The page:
Learn Response Strategies for Negative Risks
Risk management on a project centers on being able to identify what might go wrong. These are the negative risks, otherwise known as threats to your project. It’s important to identify them and record them in your risk register so you know what might be coming round the corner to interfere with your chances of completing your project successfully.
But identifying them is only the beginning. Once you have done that, you also need to work out what to do about them. You do have options. There are four strategies for responding to negative risks: Avoid, Transfer, Mitigate and Accept. Let’s look at those now.
When you avoid a risk, you stop it happening totally. Worried that a particular feature on your software won’t go down well in the international market? Switch it off. That’s an example of avoiding a risk completely: you put a plan in place to make sure that it could never happen. You can’t do this with all risks, but it’s a handy approach to shutting down trouble before it happens where you can.
Transferring a risk means shifting the responsibility for it on to someone else. The best example of this is an insurance policy. When you buy an insurance policy, you shift some of the impact of the risk on to the insurance firm, and they would be liable if the risk did happen.
You can also write ‘transfer of risk’ clauses into your contracts with suppliers. Get legal advice, though, before you do this so that you are sure that you are transferring the right risk and that you’ll be getting the outcome you want. Find out more about appropriate contracting.
Mitigation is probably the most common risk response strategy. It is where you come up with actions to make the risk less of a problem if it does happen.
For example, if you have a project risk around the testing phase taking too long, you can add more testers to your resource pool. The risk still might happen, but at least you’ve done something to lessen the potential fallout.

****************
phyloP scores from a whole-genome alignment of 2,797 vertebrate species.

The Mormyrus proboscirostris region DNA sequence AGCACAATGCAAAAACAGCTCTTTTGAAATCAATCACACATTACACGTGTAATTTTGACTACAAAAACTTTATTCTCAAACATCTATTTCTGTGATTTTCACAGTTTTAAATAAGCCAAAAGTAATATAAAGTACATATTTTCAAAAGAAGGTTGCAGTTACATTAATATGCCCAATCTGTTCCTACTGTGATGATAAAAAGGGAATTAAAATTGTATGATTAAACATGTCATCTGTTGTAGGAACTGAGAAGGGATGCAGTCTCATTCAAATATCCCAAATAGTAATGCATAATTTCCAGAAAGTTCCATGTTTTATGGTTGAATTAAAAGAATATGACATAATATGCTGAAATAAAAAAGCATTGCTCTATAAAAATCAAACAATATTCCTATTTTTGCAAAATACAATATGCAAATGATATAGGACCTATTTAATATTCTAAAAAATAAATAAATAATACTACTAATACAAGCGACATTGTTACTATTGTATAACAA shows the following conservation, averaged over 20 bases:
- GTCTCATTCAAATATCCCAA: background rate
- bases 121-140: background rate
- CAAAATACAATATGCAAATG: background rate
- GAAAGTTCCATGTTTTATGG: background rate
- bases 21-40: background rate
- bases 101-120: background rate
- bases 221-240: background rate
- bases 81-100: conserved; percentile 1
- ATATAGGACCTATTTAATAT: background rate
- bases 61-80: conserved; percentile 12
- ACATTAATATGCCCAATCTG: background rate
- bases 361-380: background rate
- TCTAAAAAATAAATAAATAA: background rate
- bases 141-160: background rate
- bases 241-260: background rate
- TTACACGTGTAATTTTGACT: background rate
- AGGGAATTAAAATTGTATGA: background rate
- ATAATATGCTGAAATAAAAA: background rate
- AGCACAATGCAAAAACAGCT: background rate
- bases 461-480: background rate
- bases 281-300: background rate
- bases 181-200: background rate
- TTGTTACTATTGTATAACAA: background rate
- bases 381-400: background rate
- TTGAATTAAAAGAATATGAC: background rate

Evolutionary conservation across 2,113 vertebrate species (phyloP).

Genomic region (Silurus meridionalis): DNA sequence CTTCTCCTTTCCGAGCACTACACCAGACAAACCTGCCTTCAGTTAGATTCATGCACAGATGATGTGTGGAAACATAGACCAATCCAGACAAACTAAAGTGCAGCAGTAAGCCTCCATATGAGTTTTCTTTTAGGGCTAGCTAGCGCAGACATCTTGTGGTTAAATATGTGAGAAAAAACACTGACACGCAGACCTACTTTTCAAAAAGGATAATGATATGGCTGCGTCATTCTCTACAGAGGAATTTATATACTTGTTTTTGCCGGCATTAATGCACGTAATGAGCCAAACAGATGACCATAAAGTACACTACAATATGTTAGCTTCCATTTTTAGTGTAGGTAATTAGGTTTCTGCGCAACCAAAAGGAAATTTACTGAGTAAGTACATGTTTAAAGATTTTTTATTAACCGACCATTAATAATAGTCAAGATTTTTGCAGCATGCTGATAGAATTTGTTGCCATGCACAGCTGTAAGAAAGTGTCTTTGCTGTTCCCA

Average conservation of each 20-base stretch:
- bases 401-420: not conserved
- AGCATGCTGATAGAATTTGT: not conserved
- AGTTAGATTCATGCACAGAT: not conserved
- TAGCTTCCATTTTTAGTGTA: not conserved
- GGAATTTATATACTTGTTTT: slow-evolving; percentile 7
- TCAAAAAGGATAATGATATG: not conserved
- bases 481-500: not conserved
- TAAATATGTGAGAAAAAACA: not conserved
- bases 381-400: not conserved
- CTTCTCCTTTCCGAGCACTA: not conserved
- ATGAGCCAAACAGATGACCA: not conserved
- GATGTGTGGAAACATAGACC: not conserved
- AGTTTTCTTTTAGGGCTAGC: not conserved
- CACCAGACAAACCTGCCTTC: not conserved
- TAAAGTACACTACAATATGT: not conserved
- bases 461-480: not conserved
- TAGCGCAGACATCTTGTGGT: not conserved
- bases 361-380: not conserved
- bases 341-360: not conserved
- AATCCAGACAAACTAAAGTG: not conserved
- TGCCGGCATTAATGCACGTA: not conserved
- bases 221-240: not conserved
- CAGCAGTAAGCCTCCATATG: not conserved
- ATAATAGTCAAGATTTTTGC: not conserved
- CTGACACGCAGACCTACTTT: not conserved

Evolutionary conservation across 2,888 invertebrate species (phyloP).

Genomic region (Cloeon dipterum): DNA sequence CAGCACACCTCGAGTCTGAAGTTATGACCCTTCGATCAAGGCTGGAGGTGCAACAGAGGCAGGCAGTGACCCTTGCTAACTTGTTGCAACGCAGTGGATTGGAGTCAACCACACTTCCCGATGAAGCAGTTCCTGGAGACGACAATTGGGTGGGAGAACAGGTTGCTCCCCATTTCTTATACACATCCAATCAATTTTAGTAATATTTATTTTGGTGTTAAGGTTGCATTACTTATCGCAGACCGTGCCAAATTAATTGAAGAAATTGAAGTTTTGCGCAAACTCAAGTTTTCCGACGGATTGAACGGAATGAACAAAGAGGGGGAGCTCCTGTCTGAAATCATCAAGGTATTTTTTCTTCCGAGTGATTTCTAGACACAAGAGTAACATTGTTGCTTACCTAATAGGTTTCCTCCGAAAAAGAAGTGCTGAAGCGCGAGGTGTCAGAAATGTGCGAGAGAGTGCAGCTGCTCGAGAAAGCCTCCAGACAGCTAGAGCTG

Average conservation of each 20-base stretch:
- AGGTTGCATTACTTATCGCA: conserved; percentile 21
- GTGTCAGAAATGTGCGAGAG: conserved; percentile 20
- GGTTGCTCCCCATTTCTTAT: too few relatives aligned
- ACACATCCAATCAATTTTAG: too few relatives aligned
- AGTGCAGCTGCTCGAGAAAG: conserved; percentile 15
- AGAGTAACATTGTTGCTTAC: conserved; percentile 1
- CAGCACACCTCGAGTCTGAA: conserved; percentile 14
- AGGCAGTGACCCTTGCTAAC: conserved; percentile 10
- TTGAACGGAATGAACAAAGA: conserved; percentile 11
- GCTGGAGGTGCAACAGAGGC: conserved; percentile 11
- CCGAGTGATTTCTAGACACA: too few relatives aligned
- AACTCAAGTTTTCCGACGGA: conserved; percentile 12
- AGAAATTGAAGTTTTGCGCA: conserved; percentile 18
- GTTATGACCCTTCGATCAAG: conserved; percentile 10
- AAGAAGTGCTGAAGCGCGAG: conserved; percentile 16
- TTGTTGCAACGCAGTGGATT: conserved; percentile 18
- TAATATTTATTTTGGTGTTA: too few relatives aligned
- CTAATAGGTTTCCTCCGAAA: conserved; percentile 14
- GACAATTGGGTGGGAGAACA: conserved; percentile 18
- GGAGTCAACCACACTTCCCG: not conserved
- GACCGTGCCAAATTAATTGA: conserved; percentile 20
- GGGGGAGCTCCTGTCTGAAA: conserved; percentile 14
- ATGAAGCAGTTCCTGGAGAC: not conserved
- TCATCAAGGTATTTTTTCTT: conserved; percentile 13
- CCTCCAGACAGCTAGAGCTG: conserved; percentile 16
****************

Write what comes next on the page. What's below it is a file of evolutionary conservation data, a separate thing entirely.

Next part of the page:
Your final option for dealing with a negative risk is to simply accept it. Sometimes problems happen, and you’ve analyzed this one and decided that you aren’t going to do anything about it. Being able to adapt (if it does happen) is one of the top skills for project managers.
Accepting that a risk might happen is not the same as not making a decision or putting your head in the sand. You are actively, and with the support of your project sponsor and senior management, making the decision to do nothing. It’s the riskiest, in many respects, but you can take that calculated risk based on what it would cost you in terms of time and effort to put a different kind of risk response strategy in place.
It may be far too costly to implement any other kind of risk management strategy, given the impact that this risk would have. If the chance of a risk happening is tiny, or the impact it will have if it does happen is very small, then doing nothing is a perfectly acceptable solution.
These four options span a wide spectrum of risk response so you should be able to find an approach here that suits the level of risk that you are prepared to take as a project team. The most important thing is to put together your action plan and work through the steps you identify. Then if the risk does happen, you have your Plan B already sorted out, and you can navigate through the problem easily.